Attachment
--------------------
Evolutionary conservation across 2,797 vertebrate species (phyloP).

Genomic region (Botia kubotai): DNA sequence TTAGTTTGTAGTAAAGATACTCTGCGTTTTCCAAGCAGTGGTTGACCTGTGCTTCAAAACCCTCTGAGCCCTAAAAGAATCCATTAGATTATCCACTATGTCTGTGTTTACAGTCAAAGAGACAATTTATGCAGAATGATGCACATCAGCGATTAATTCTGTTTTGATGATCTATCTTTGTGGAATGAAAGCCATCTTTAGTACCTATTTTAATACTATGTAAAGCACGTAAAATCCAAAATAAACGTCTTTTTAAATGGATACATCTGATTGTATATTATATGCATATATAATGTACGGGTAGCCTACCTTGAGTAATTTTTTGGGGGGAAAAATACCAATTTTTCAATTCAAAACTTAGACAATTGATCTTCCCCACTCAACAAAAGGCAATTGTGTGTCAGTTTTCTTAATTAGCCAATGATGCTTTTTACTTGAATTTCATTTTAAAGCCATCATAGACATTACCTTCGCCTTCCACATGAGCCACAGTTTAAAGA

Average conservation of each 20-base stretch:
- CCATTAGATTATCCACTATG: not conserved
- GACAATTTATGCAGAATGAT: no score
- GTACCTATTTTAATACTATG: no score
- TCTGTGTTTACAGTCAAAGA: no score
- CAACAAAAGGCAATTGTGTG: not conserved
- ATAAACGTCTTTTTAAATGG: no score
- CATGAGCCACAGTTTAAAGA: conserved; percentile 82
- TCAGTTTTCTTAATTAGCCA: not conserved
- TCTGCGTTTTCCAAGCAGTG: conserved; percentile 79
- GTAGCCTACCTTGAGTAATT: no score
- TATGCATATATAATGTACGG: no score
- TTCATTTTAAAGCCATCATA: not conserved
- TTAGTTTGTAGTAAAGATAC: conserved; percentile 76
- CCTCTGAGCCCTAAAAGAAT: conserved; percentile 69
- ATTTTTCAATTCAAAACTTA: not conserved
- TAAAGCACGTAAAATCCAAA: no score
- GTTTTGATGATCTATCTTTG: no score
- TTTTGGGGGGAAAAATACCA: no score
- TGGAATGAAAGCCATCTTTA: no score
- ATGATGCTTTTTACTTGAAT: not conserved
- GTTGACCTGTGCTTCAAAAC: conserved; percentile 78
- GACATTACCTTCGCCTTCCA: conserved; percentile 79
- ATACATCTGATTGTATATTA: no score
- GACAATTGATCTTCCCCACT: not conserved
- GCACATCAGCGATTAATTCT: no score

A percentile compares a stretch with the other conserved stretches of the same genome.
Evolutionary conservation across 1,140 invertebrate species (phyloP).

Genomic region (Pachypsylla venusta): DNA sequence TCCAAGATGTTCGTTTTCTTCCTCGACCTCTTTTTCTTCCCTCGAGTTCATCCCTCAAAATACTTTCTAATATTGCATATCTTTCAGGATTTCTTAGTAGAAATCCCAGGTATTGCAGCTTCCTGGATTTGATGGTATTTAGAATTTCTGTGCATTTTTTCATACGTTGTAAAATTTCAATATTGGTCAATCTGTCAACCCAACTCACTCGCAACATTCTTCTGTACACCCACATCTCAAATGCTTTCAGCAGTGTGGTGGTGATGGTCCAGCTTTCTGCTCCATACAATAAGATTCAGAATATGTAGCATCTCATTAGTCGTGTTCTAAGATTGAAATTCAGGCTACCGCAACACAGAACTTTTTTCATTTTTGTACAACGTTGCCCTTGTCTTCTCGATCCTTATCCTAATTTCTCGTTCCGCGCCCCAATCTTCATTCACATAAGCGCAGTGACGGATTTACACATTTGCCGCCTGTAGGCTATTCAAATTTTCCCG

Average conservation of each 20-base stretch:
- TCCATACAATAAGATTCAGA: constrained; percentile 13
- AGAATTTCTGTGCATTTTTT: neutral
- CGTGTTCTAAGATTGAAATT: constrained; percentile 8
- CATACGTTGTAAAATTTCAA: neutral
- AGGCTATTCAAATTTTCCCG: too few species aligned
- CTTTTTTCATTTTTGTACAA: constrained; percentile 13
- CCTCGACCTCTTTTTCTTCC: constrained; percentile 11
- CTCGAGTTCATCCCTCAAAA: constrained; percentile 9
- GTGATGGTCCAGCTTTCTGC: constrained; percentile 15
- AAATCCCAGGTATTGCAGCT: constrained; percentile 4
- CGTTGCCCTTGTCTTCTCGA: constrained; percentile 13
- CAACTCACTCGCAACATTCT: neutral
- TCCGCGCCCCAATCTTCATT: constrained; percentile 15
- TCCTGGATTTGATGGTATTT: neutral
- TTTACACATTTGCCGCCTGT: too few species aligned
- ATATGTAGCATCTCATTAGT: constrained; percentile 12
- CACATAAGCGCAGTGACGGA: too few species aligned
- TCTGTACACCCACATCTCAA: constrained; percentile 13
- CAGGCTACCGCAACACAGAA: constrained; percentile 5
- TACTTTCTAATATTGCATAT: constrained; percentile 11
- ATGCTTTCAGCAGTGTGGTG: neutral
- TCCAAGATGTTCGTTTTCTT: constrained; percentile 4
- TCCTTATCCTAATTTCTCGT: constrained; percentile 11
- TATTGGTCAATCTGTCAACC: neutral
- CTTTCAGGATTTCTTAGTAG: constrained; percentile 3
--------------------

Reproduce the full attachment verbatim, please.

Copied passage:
Evolutionary conservation across 2,797 vertebrate species (phyloP).

Genomic region (Botia kubotai): DNA sequence TTAGTTTGTAGTAAAGATACTCTGCGTTTTCCAAGCAGTGGTTGACCTGTGCTTCAAAACCCTCTGAGCCCTAAAAGAATCCATTAGATTATCCACTATGTCTGTGTTTACAGTCAAAGAGACAATTTATGCAGAATGATGCACATCAGCGATTAATTCTGTTTTGATGATCTATCTTTGTGGAATGAAAGCCATCTTTAGTACCTATTTTAATACTATGTAAAGCACGTAAAATCCAAAATAAACGTCTTTTTAAATGGATACATCTGATTGTATATTATATGCATATATAATGTACGGGTAGCCTACCTTGAGTAATTTTTTGGGGGGAAAAATACCAATTTTTCAATTCAAAACTTAGACAATTGATCTTCCCCACTCAACAAAAGGCAATTGTGTGTCAGTTTTCTTAATTAGCCAATGATGCTTTTTACTTGAATTTCATTTTAAAGCCATCATAGACATTACCTTCGCCTTCCACATGAGCCACAGTTTAAAGA

Average conservation of each 20-base stretch:
- CCATTAGATTATCCACTATG: not conserved
- GACAATTTATGCAGAATGAT: no score
- GTACCTATTTTAATACTATG: no score
- TCTGTGTTTACAGTCAAAGA: no score
- CAACAAAAGGCAATTGTGTG: not conserved
- ATAAACGTCTTTTTAAATGG: no score
- CATGAGCCACAGTTTAAAGA: conserved; percentile 82
- TCAGTTTTCTTAATTAGCCA: not conserved
- TCTGCGTTTTCCAAGCAGTG: conserved; percentile 79
- GTAGCCTACCTTGAGTAATT: no score
- TATGCATATATAATGTACGG: no score
- TTCATTTTAAAGCCATCATA: not conserved
- TTAGTTTGTAGTAAAGATAC: conserved; percentile 76
- CCTCTGAGCCCTAAAAGAAT: conserved; percentile 69
- ATTTTTCAATTCAAAACTTA: not conserved
- TAAAGCACGTAAAATCCAAA: no score
- GTTTTGATGATCTATCTTTG: no score
- TTTTGGGGGGAAAAATACCA: no score
- TGGAATGAAAGCCATCTTTA: no score
- ATGATGCTTTTTACTTGAAT: not conserved
- GTTGACCTGTGCTTCAAAAC: conserved; percentile 78
- GACATTACCTTCGCCTTCCA: conserved; percentile 79
- ATACATCTGATTGTATATTA: no score
- GACAATTGATCTTCCCCACT: not conserved
- GCACATCAGCGATTAATTCT: no score

A percentile compares a stretch with the other conserved stretches of the same genome.
Evolutionary conservation across 1,140 invertebrate species (phyloP).

Genomic region (Pachypsylla venusta): DNA sequence TCCAAGATGTTCGTTTTCTTCCTCGACCTCTTTTTCTTCCCTCGAGTTCATCCCTCAAAATACTTTCTAATATTGCATATCTTTCAGGATTTCTTAGTAGAAATCCCAGGTATTGCAGCTTCCTGGATTTGATGGTATTTAGAATTTCTGTGCATTTTTTCATACGTTGTAAAATTTCAATATTGGTCAATCTGTCAACCCAACTCACTCGCAACATTCTTCTGTACACCCACATCTCAAATGCTTTCAGCAGTGTGGTGGTGATGGTCCAGCTTTCTGCTCCATACAATAAGATTCAGAATATGTAGCATCTCATTAGTCGTGTTCTAAGATTGAAATTCAGGCTACCGCAACACAGAACTTTTTTCATTTTTGTACAACGTTGCCCTTGTCTTCTCGATCCTTATCCTAATTTCTCGTTCCGCGCCCCAATCTTCATTCACATAAGCGCAGTGACGGATTTACACATTTGCCGCCTGTAGGCTATTCAAATTTTCCCG

Average conservation of each 20-base stretch:
- TCCATACAATAAGATTCAGA: constrained; percentile 13
- AGAATTTCTGTGCATTTTTT: neutral
- CGTGTTCTAAGATTGAAATT: constrained; percentile 8
- CATACGTTGTAAAATTTCAA: neutral
- AGGCTATTCAAATTTTCCCG: too few species aligned
- CTTTTTTCATTTTTGTACAA: constrained; percentile 13
- CCTCGACCTCTTTTTCTTCC: constrained; percentile 11
- CTCGAGTTCATCCCTCAAAA: constrained; percentile 9
- GTGATGGTCCAGCTTTCTGC: constrained; percentile 15
- AAATCCCAGGTATTGCAGCT: constrained; percentile 4
- CGTTGCCCTTGTCTTCTCGA: constrained; percentile 13
- CAACTCACTCGCAACATTCT: neutral
- TCCGCGCCCCAATCTTCATT: constrained; percentile 15
- TCCTGGATTTGATGGTATTT: neutral
- TTTACACATTTGCCGCCTGT: too few species aligned
- ATATGTAGCATCTCATTAGT: constrained; percentile 12
- CACATAAGCGCAGTGACGGA: too few species aligned
- TCTGTACACCCACATCTCAA: constrained; percentile 13
- CAGGCTACCGCAACACAGAA: constrained; percentile 5
- TACTTTCTAATATTGCATAT: constrained; percentile 11
- ATGCTTTCAGCAGTGTGGTG: neutral
- TCCAAGATGTTCGTTTTCTT: constrained; percentile 4
- TCCTTATCCTAATTTCTCGT: constrained; percentile 11
- TATTGGTCAATCTGTCAACC: neutral
- CTTTCAGGATTTCTTAGTAG: constrained; percentile 3